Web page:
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Alive_July2016

AND THEN I WROTE . . . I Love a Parade—And Fireworks EDWIN COHEN Is there anyone out there in reader land who does not love a parade, especially one with fireworks? Can you resist the music of marching bands, brightly costumed marchers, and skyrockets of every color and design? If so, you have our deepest sympathy (and loosen up). Some parades honor national groups in the U.S., such as Chinese New Year or St. Patrick’s Day. In countries where there is a national or totally predominate religion, parades are held to honor holy days, such as El Dia de los Muertos. In San Francisco, however, three people getting together for lunch can form a “Three People Getting Together for Lunch” parade. The month of July contains three big days for parades: in the U.S. we have our Fourth of July, Independence Day, festivities in virtually every city, town, and hamlet; our neighbors to the north have Canada Day on July 1 (Eh?); and France’s Bastille Day, celebrating the start of the French Revolution, occurs on July 14. While no marching bands or exploding fireballs will accompany this article, here are some experiences I personally have had with unusual, off-beat, and exciting July parades and fireworks: In 1965 while teaching at Downey High School in Southern California, I had somehow discovered an organization that sponsored programs for high school students, taking them to a variety of countries in Europe where they would study the local language during the week and sightsee on weekends. (The programs, including airfare, room and board, and classes for six weeks, cost about $600.00.) Never having been to Europe, I was anxious to give it a try, despite the necessity to recruit eight students to get my trip free. With Spain as my first target, I came up empty. The people who sponsored the program knew of my camping, teaching, and youth experience and told me that if I could recruit four more students for France, they had four kids without chaperones from our area. Success! The eight wonderful youngsters and I flew from Long Beach, California to New York, then to Paris, France, where we spent about five days, including July 14—Bastille Day. We were given “tickets” to the parade. Tickets? The tickets gave us the right to find a place to stand on the sidewalk along the parade route. We ended up being about eight or ten rows from street, standing there for about four hours. Was it worth it? You’re darn tootin’. The parade lasted about two or two-and-a-half hours with marching bands, military groups, firemen, police, school bands, and just about any group you can think of plus fireworks that evening. It was a delight, but the most wonderful part for this Los Angelino (via Sunbury, PA) was the location: PARIS, FRANCE. (Author’s Side Note): The following year I had paid off my 1963 Buick convertible, had a few bucks in savings, and decided to take the summer off. My plan was to drive up to San Francisco to see some friends (one in particular), then go camping in Yellowstone, the US and Canadian Glacier Parks, followed by Jasper and Banff Parks. After the parks I planned to drive to Vancouver, BC, and take a freighter home to L.A. I got as far as Yellowstone when I decided to return to San Francisco. Just before leaving the park on July 14, I noticed that in the Southeastern corner of Idaho lies a small town named “Paris.” The irony was too great to resist. I drove to Paris, explained to the lady at the motel that one year before, to the day, I had been in Paris, France. She was totally unimpressed. Indeed, I am not sure she had even heard of that other Paris. I stayed overnight on July 14, then drove to San Francisco where I proposed to that particular friend. (This August we will cel-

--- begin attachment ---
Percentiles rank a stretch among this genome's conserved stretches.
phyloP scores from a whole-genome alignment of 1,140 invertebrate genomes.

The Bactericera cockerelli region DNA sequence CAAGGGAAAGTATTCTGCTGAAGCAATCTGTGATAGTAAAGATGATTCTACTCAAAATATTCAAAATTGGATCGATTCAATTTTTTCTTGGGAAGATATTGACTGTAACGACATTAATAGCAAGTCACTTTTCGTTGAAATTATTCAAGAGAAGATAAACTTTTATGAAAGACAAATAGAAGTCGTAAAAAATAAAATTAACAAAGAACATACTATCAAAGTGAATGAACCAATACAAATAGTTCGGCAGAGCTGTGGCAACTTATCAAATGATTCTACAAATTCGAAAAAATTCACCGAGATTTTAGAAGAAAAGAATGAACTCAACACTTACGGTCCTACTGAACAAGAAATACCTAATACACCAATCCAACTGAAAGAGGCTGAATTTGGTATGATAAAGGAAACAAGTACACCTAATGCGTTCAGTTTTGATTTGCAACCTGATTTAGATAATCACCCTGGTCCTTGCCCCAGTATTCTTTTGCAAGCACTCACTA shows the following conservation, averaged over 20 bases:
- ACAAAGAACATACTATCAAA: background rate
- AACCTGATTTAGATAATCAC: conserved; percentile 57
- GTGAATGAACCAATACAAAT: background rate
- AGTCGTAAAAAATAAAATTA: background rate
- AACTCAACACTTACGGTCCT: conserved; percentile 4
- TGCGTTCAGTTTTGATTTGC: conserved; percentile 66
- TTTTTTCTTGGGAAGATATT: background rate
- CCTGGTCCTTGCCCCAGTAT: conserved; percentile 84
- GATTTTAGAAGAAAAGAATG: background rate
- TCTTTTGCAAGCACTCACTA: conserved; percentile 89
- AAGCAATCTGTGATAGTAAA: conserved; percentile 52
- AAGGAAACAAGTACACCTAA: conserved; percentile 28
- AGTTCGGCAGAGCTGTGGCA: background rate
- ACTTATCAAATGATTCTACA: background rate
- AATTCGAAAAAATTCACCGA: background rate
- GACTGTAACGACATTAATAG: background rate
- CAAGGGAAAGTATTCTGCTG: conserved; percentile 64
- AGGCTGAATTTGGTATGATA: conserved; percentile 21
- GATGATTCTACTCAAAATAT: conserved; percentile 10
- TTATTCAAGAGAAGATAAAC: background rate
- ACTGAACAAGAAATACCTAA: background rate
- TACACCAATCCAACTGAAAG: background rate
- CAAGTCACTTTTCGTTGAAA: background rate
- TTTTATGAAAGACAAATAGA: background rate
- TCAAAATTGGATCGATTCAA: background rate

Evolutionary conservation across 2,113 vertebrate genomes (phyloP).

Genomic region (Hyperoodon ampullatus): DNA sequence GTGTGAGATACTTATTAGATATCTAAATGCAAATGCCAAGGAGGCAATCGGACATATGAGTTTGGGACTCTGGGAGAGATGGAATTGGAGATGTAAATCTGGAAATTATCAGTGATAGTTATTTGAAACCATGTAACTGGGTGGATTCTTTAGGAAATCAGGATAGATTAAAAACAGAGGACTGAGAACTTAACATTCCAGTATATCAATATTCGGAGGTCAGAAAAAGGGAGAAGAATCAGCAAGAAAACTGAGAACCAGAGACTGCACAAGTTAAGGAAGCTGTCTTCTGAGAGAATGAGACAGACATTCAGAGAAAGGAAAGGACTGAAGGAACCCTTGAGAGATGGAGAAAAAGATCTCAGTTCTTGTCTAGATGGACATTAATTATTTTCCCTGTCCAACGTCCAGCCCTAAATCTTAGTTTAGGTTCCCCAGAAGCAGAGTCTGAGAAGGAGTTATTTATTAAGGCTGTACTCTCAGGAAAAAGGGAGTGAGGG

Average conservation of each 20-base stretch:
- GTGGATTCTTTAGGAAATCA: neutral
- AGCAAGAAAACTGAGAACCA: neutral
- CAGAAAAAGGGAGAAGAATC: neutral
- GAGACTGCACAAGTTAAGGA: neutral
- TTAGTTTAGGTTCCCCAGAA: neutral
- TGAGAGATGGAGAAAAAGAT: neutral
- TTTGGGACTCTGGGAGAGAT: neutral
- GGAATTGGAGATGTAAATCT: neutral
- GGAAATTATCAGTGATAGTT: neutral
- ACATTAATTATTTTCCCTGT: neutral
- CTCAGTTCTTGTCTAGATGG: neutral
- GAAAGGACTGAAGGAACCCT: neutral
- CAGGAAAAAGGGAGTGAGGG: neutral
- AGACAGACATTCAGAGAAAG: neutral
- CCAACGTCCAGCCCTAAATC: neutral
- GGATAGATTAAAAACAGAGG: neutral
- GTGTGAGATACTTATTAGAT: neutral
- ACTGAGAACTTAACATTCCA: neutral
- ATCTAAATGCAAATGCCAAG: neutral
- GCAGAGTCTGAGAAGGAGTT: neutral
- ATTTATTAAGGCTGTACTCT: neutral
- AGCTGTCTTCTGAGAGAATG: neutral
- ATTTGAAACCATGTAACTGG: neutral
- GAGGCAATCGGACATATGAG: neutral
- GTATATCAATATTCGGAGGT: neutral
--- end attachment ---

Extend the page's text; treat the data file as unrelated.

Alive_July2016
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